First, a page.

(Reuters) – The S&P 500 and the Dow Jones Industrial Average dipped on Thursday after U.S. Commerce Secretary Wilbur Ross said the United States and China were a long way from resolving their trade dispute, while a rally in chipmakers lifted the Nasdaq.
Traders work on the floor of the New York Stock Exchange (NYSE) in New York, U.S., January 22, 2019. REUTERS/Brendan McDermid
Ross told CNBC it was too early to judge where U.S.-china trade talks are headed, but added there is a fair chance the two countries will get to a trade deal. The world’s two largest economies are trying to meet a March 1 deadline to resolve their trade dispute.
“If you watch the political news coming out of Washington, that can mean all the difference in the world. So things can start out on a positive note and we get news about the shutdown, tariff battle with China, that can change the market 180 degrees,” said Randy Frederick, vice president of trading and derivatives for Charles Schwab in Austin, Texas.
Six of the 11 major S&P 500 sectors were in the red, with the healthcare weighing the most on the benchmark index.
Bristol-Myers Sqibb Co fell 0.7 percent after the drugmaker withdrew its application seeking U.S. approval for a combination of its blockbuster cancer drugs.
Nasdaq stayed afloat, helped by a rally in chipmakers and upbeat earnings reports from transportation companies. The Philadelphia Semiconductor Index jumped 4.79 percent.
Shares of semiconductor company Xilinx Inc jumped 15.7 percent, leading the rally followed by Lam Research Corp, which gained 12.73 percent after both companies reported better-than-expected quarterly results.
Texas Instruments Inc was up 4.82 percent after what analysts said were better-than-feared results, although the company warned of weak demand in China.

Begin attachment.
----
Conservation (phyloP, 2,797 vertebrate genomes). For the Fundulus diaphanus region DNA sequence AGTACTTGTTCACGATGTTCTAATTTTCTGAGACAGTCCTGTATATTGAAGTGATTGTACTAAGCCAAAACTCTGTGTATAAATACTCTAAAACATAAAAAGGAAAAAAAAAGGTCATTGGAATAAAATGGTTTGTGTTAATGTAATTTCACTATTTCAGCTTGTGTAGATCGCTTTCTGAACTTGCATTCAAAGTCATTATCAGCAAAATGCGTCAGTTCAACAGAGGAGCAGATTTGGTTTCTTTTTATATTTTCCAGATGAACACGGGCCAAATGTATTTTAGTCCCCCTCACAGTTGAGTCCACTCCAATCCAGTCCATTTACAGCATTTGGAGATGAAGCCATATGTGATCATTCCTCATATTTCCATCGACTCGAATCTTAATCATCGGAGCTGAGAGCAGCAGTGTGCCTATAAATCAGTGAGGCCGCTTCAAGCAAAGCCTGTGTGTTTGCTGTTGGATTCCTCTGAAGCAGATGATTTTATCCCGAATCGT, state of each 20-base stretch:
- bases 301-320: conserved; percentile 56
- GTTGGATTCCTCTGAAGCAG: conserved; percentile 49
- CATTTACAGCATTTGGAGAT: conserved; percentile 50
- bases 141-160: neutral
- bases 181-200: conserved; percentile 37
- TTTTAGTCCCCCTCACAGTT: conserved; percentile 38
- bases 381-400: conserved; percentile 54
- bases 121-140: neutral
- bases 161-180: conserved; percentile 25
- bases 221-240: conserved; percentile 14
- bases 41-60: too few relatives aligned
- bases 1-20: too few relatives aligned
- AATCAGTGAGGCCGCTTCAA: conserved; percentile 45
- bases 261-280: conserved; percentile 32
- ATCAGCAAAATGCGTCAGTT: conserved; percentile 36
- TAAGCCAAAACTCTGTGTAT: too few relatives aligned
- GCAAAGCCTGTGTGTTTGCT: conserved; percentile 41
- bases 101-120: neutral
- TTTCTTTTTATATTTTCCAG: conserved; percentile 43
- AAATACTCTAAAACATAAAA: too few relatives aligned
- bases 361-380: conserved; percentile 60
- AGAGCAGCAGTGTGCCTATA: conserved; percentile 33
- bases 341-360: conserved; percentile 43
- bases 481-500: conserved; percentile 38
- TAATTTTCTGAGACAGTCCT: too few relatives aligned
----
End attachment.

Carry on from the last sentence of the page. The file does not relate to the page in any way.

Investors were expecting weak reports from chip companies amid warnings of soft smartphone demand from Apple Inc and an economic slowdown in China, on which chipmakers rely for a large portion of their revenue.
Intel Corp, set to report quarterly earnings after the closing bell on Thursday, climbed 3.08 percent.
American Airlines Group rose 5.43 percent and Southwest Airlines Co shares gained 3.76 percent after the companies reported quarterly profits above expectations.
While American Airlines benefited from higher fares during the quarter, Southwest said the partial government shutdown had knocked off $10 million to $15 million from its revenue so far in January.
The Dow Jones Transports index, closely watched by investors to gauge the health of the economy, rose 0.74 percent. The Dow Transports index has also outperformed Wall Street’s three major indexes this year.
At 9:50 a.m. ET the Dow Jones Industrial Average was down 51.70 points, or 0.21 percent, at 24,523.92, the S&P 500 was down 0.33 points, or 0.01 percent, at 2,638.37 and the Nasdaq Composite was up 36.02 points, or 0.51 percent, at 7,061.78.
McCormick & Co plunged 10.62 percent, the most on the S&P, after the seasonings maker’s quarterly profit missed expectations.
Advancing issues outnumbered decliners by a 1.24-to-1 ratio on the NYSE and by a 1.43-to-1 ratio on the Nasdaq.
The S&P index recorded four new 52-week highs and one new low, while the Nasdaq recorded seven new highs and 17 new lows.
Reporting by Shreyashi Sanyal and additional reporting by Sruthi Shankar in Bengaluru; Editing by Arun Koyyur